Kindred acknowledged that a partnership like this one might not be possible everywhere – some industries simply can’t or won’t take workers under 18 due to liability issues – but he is convinced that this program can be duplicated.
“Your biggest issue is getting lucky like we did and finding a partner like Leggett & Platt,” he said. “We’ve had companies that have told us, ‘Unless they’re 18, there’s nothing we can do.’”
Horseman said small employers can’t afford to pay for workers’ compensation insurance for minors, but he said there are options. KDE’s Tech Ready Apprentices for Careers in Kentucky (TRACK) youth pre-apprenticeship program offers training for students at no cost to employers beyond the students’ wages. Small employers also can take on young employees and the associated costs through temp agency Adecco in the Youth Employment Solutions (YES!) program.
Horseman said those programs and others such as the one at Clark County ATC are invaluable for students.
“It’s a great bridge and a great training tool. You just can’t beat that authentic experience,” he said.
Kindred said he thinks it’s important to find just the right industry for a program such as the one in Clark County.
“You’ve got to pick the plant carefully and pick the kids carefully,” he said. “It’s finding the right partner, and they’re out there. It’s just a matter of knocking on the right door.”
Kindred serves on the Clark County industrial board, and he said he has talked to representatives from other industries in Winchester that are monitoring what happens with the students at Leggett & Platt.
“I told our students, ‘We want you to be successful, because if this is a flop they’re not coming back,’” he said. “The students are excited about it, and the ones that make the cut are going to feel pretty good about themselves.”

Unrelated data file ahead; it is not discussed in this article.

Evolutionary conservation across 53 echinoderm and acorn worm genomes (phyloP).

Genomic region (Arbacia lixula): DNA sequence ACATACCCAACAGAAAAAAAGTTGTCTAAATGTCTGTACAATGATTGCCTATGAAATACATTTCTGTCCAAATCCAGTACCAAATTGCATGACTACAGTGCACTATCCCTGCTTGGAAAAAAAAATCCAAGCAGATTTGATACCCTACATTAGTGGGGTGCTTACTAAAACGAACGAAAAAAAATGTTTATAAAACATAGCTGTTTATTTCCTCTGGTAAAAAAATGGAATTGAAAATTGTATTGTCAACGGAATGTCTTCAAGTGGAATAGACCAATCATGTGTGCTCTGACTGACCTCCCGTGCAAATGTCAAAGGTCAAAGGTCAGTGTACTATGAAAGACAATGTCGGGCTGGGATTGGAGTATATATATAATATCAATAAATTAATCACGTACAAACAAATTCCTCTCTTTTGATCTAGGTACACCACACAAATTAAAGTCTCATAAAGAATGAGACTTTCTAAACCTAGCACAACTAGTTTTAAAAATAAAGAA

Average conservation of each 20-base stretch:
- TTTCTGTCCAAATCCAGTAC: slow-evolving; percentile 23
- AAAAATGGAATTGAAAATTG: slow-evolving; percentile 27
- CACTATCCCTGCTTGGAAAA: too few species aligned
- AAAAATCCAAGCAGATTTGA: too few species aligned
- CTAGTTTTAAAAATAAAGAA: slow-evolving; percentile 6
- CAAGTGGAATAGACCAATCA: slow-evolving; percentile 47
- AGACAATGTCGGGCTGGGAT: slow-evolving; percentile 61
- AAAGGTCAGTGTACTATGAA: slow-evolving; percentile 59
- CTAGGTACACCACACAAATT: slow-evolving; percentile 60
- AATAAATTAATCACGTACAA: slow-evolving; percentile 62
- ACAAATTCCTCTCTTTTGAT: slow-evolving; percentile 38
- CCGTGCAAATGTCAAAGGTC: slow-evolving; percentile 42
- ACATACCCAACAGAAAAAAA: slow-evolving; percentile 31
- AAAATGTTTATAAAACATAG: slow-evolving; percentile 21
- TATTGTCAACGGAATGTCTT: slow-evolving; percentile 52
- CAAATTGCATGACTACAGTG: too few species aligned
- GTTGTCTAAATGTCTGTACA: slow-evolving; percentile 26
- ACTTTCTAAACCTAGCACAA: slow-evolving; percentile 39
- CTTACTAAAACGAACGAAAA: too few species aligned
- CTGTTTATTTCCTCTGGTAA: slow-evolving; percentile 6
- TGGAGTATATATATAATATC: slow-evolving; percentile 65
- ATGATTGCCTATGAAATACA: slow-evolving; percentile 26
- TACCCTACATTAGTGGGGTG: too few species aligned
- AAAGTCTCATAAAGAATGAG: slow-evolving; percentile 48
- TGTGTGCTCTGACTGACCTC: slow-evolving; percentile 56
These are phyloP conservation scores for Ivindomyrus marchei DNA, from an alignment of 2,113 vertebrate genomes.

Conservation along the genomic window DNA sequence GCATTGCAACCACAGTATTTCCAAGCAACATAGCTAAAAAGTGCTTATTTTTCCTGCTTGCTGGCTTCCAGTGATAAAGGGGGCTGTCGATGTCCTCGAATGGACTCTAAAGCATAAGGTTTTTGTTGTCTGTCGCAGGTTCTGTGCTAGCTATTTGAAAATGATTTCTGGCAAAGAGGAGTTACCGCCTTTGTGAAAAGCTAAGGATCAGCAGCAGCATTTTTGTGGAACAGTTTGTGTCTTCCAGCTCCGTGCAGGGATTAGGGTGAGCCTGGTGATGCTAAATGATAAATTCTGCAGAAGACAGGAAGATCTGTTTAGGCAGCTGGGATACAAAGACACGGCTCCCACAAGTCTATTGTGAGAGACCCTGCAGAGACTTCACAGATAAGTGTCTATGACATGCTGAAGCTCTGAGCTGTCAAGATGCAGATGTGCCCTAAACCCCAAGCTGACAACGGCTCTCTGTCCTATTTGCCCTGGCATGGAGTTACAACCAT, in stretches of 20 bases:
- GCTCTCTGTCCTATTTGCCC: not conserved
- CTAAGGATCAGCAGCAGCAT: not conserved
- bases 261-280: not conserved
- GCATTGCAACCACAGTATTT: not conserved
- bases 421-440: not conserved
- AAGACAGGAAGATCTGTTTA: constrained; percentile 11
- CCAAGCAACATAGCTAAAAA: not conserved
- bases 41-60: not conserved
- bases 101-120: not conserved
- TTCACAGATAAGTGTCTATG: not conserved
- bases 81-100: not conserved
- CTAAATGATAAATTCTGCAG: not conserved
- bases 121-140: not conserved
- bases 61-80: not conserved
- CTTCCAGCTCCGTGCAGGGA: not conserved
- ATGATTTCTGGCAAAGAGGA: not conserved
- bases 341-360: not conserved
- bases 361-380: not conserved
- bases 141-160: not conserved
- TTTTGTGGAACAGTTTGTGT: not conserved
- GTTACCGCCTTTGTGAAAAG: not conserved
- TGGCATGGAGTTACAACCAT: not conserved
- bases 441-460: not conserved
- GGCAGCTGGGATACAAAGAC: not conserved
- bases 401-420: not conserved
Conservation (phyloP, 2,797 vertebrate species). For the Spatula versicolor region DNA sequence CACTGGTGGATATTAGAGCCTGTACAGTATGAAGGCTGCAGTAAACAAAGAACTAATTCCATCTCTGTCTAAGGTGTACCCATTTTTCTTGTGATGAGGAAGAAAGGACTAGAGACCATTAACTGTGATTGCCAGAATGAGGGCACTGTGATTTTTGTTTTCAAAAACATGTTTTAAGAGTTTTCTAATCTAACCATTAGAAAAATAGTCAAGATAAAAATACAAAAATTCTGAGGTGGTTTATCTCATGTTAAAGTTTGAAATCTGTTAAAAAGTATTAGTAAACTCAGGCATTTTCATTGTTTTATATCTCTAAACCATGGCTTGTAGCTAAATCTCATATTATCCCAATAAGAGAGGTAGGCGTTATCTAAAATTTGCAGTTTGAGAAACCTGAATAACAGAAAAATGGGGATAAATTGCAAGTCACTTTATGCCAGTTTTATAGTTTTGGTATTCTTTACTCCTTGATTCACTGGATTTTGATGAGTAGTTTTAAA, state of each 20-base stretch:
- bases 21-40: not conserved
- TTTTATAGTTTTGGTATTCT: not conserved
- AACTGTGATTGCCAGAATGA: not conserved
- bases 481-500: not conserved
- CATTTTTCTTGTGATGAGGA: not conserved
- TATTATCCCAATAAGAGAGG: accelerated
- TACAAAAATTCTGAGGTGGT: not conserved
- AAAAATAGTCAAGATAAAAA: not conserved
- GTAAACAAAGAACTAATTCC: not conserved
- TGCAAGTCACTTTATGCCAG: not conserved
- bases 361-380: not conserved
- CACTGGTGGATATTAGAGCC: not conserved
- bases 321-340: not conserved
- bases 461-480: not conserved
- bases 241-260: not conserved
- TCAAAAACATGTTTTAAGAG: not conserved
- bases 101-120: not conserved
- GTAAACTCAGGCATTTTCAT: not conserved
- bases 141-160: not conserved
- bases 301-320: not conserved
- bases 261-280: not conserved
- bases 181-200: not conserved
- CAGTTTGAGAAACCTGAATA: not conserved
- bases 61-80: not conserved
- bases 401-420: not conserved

The company agreed to hire seniors who would work 20 hours per week in quality control and sophomores and juniors who would work eight hours per week in maintenance and janitorial jobs.
“We’re very limited on what these kids can do here, but these are things that they can take from here and put on a résumé,” Allen said.
Students must maintain a C average and a good attendance record, stay drug free and avoid any legal problems to maintain their employment.
“Their education is paramount,” Allen said.
They will get raises and evaluations, and the company has the option to bring in seniors to work on special projects on weekends or to work during the summer after they graduate.
“We’re trying to mirror real life as much as we possibly can,” Allen said. “This is not about us getting cheap labor; that’s not what we’re trying to do here. If they don’t go to college, we’d like them to consider us as a long-term employer.”
Kindred said Leggett & Platt and the other industries in Winchester face the same issues schools face when it comes to finding good workers – issues with drugs, a lack of work ethic and poor attendance – and he said they stand to benefit from this program too.
“We’ve got a pretty good industry base here in Winchester, and they need good, home-grown workers,” he said.